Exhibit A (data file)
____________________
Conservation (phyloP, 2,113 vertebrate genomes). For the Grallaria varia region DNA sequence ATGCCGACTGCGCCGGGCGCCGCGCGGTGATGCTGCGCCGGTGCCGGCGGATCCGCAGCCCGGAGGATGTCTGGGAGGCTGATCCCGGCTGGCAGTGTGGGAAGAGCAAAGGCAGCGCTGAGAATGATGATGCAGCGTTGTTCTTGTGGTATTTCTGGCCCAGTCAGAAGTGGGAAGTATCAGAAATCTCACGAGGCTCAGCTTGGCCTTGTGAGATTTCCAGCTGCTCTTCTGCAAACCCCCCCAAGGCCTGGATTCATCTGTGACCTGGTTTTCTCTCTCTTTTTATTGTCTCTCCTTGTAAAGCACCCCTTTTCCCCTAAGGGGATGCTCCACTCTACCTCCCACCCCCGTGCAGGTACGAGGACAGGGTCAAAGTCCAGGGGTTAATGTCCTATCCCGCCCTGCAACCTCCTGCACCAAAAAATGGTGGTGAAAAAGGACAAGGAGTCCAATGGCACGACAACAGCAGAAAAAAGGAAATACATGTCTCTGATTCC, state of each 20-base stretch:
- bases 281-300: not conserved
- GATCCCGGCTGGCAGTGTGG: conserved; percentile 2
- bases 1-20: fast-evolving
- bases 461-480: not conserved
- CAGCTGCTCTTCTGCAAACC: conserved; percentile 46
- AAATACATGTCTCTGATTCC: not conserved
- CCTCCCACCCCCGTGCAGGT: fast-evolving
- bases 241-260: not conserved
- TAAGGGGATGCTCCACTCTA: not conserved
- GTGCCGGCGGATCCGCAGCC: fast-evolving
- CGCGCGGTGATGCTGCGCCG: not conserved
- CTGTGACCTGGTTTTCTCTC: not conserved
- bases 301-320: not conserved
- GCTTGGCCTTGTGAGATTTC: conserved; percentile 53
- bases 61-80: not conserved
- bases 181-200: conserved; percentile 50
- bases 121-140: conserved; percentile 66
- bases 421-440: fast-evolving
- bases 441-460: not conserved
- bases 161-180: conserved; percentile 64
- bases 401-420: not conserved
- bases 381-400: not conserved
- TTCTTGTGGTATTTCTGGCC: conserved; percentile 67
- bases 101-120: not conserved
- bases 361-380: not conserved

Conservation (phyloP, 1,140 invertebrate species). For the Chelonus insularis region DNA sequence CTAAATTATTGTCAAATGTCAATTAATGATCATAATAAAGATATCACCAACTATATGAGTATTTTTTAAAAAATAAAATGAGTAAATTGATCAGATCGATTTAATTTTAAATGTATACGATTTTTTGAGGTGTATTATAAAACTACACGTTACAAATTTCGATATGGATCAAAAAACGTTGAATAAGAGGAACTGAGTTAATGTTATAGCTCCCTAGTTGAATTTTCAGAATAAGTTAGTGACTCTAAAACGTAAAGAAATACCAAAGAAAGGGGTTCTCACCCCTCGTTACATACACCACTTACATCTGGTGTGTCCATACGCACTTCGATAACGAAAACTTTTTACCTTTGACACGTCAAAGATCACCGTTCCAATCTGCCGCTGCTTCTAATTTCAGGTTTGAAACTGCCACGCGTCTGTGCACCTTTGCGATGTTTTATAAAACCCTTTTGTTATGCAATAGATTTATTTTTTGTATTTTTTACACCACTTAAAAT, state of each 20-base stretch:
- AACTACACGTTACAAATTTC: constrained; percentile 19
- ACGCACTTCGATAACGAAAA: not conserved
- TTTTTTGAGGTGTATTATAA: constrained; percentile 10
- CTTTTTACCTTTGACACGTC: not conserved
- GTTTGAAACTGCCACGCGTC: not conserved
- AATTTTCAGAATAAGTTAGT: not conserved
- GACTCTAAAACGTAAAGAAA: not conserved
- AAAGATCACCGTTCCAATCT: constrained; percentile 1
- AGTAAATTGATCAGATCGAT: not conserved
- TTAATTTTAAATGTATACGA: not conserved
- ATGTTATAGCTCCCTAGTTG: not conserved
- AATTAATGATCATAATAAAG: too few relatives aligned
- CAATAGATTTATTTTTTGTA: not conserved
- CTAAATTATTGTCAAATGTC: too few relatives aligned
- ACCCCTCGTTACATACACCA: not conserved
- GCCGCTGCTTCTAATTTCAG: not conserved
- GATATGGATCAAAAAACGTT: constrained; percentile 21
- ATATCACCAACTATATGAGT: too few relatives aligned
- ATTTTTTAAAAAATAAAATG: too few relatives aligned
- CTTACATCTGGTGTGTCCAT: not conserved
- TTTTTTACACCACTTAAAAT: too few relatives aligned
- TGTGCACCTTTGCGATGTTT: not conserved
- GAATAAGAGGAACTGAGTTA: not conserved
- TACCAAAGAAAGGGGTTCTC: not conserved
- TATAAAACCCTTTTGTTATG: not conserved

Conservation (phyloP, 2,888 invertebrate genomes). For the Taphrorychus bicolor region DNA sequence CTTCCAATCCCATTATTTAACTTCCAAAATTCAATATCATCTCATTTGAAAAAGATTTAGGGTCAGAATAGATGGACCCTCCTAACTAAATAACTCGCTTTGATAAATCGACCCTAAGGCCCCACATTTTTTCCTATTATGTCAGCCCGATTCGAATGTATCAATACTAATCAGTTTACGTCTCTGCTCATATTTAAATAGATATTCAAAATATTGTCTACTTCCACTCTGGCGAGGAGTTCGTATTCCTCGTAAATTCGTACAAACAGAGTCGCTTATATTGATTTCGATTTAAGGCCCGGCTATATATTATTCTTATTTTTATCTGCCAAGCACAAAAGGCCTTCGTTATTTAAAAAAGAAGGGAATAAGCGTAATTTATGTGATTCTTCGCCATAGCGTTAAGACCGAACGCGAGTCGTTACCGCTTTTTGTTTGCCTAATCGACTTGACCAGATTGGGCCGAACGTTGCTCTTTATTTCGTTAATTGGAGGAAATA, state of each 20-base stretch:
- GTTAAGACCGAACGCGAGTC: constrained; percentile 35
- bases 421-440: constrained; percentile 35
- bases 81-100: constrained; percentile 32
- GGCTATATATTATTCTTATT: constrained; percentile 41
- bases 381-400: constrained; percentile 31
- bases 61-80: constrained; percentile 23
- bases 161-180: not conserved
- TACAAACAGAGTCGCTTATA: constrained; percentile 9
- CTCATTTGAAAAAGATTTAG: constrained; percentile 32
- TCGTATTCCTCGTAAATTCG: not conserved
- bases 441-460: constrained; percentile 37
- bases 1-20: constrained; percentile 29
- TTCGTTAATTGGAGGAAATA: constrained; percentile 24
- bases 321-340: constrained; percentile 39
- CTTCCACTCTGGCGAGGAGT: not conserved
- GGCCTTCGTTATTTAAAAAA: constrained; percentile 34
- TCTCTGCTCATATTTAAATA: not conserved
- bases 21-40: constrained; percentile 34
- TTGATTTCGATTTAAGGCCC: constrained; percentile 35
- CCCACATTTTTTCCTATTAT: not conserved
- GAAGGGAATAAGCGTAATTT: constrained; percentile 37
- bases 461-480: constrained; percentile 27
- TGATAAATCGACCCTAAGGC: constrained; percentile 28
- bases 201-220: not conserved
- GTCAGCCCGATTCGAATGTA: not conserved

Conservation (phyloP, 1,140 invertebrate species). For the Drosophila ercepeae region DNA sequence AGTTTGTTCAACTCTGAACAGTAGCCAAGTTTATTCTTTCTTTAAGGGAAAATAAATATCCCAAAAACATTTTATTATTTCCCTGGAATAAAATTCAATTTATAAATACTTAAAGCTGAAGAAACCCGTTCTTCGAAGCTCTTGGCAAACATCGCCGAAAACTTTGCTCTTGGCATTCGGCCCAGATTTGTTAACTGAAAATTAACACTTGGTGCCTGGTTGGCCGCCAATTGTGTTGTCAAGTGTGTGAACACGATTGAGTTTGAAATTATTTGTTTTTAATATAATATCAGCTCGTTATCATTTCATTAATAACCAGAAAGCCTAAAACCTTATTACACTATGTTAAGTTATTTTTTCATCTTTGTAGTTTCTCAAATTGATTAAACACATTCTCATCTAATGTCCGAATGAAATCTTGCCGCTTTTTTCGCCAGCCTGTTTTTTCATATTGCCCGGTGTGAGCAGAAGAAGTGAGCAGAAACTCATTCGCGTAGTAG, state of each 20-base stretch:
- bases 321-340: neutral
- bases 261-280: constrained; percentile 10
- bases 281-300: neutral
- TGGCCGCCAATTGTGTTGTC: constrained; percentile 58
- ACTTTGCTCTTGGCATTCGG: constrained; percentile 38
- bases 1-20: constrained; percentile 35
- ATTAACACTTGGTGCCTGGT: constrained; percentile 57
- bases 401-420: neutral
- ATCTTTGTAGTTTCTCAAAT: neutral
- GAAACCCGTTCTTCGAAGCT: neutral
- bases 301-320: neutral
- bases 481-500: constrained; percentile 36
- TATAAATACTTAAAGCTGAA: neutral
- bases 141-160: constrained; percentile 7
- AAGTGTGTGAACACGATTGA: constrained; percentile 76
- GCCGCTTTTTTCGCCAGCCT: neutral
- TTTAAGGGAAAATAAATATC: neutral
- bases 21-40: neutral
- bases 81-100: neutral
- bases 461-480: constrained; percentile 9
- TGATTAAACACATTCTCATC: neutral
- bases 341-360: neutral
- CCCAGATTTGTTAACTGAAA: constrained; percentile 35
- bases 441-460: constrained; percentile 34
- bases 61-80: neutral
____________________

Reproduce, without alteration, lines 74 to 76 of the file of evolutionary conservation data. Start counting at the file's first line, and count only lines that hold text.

- GAAGGGAATAAGCGTAATTT: constrained; percentile 37
- bases 461-480: constrained; percentile 27
- TGATAAATCGACCCTAAGGC: constrained; percentile 28